In Zadkiel's strange astrological jargon, when Saturn is square to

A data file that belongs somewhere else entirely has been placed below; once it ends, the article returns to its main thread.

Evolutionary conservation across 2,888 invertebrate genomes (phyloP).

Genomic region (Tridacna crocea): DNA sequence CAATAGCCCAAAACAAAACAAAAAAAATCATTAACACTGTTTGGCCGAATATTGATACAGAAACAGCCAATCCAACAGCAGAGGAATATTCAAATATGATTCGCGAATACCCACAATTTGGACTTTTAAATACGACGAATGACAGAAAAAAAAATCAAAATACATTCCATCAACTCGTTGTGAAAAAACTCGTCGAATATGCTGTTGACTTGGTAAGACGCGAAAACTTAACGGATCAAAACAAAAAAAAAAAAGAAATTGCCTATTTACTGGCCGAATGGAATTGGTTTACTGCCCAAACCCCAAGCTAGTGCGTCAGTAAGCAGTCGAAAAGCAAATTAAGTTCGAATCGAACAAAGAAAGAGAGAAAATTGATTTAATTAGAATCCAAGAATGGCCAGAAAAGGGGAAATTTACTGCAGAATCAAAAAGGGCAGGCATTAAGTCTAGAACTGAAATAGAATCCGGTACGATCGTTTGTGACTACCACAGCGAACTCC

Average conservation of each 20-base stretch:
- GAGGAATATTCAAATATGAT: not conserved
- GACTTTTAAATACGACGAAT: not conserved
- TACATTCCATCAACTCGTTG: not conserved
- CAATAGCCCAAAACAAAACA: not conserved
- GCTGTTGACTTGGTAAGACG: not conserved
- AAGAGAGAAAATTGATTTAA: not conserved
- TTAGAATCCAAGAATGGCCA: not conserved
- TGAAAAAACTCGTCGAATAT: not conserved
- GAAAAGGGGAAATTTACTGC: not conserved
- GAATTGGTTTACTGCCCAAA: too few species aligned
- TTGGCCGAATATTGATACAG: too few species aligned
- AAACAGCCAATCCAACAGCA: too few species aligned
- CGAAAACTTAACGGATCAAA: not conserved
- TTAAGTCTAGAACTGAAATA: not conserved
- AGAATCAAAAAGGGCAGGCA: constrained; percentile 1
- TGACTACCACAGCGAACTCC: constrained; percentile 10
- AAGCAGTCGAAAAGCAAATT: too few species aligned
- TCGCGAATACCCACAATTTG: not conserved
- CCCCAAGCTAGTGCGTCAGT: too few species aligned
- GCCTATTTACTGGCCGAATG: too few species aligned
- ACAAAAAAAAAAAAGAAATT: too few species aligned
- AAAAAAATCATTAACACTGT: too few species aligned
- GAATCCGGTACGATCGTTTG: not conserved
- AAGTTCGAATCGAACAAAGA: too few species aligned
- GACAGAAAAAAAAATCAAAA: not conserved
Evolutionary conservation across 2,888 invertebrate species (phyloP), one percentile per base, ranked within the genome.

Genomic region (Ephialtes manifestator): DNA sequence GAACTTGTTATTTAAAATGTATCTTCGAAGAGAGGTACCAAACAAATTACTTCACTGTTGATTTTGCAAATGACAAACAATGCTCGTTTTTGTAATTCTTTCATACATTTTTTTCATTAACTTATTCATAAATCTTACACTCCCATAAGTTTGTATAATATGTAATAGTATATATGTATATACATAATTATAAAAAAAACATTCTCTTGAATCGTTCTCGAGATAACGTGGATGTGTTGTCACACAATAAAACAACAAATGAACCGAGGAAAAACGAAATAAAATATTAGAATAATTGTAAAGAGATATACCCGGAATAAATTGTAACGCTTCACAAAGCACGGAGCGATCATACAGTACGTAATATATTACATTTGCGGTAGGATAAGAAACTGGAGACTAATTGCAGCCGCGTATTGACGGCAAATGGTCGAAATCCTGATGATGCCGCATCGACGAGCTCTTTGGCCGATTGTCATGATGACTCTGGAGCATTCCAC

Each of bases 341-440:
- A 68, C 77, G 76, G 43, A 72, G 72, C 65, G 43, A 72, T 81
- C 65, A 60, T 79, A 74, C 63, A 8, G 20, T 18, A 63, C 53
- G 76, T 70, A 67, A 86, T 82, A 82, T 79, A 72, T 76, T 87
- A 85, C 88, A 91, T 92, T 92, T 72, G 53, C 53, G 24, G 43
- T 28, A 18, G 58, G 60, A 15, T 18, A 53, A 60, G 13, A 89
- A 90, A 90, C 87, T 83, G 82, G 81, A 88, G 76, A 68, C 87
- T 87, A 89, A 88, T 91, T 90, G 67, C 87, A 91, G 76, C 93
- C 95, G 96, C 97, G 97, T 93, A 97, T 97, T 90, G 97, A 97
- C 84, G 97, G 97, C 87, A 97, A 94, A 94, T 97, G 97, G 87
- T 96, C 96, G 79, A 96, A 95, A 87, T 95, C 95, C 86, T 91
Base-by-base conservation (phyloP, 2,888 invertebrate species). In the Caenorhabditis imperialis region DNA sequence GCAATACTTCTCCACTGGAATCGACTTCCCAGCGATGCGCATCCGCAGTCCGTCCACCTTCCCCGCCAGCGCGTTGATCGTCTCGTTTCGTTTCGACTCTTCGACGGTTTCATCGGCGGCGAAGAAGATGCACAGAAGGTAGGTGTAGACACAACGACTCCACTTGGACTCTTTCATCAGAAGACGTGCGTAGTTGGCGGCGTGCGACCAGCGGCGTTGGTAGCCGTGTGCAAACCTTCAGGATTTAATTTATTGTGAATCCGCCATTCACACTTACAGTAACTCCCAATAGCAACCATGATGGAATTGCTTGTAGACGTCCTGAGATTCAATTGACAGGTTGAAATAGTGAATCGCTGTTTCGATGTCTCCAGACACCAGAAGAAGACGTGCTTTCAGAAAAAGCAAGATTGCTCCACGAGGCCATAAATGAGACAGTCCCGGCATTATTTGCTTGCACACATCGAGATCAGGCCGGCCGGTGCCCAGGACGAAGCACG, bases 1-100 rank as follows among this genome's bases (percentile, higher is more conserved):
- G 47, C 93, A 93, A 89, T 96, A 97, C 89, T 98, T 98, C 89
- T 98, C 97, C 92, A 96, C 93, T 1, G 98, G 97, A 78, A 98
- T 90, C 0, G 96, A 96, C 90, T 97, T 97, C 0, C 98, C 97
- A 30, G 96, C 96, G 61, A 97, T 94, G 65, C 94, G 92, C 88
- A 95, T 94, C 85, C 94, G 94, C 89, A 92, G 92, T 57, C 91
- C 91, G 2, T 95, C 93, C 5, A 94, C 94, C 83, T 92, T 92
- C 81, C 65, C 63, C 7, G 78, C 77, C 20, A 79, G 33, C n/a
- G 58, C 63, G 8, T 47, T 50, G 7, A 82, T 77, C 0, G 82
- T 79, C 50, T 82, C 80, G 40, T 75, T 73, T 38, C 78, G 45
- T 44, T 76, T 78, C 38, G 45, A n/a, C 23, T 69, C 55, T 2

the Moon, and Aquarius ascending, or some such nonsense, all sorts of mischiefs from water and steam may be predicted, and amongst them, we believe, railway accidents. Certainly that unintelligible arrangement,—whatever it be, —of the heavenly bodies which is a sign of railway accidents might be observable just now, for they appear to happen in little lots every day, though, to be sure, a visible cause is generally assigned, such as a fish train being " square" to an ex- cursion train, as in the Retford accident, or a bullock " square " to the passenger train, as in the fatal Guildford accident of this week. Some of them, moreover, seem to be really due to no entirely preventable cause. The Wigan inquest has termi- nated in a verdict of accidental death, the evidence going to show that the accident was due to a wheel getting on the wrong side of the facing-points, but without showing that this was due to anybody's neglect. The only fault found was with the practice of ever letting trains pass at full speed through such a station as Wigan. At Guildford, the accident, which caused the death of three people and serious injuries to some nine more, was due, as we have said, to the collision with a cow, showing that Stephenson's famous reply to some timid person who, before railways were set on foot, asked him whether it would not be a very serious thing for a train to come into collision with a cow,—" a varra serious thing for the coo,"—did not really refute the questioner, who has now been posthumously justified. If, however, our trains were fitted with the American cow- catcher, there would be no danger of such a practical comment on Stephenson's joke.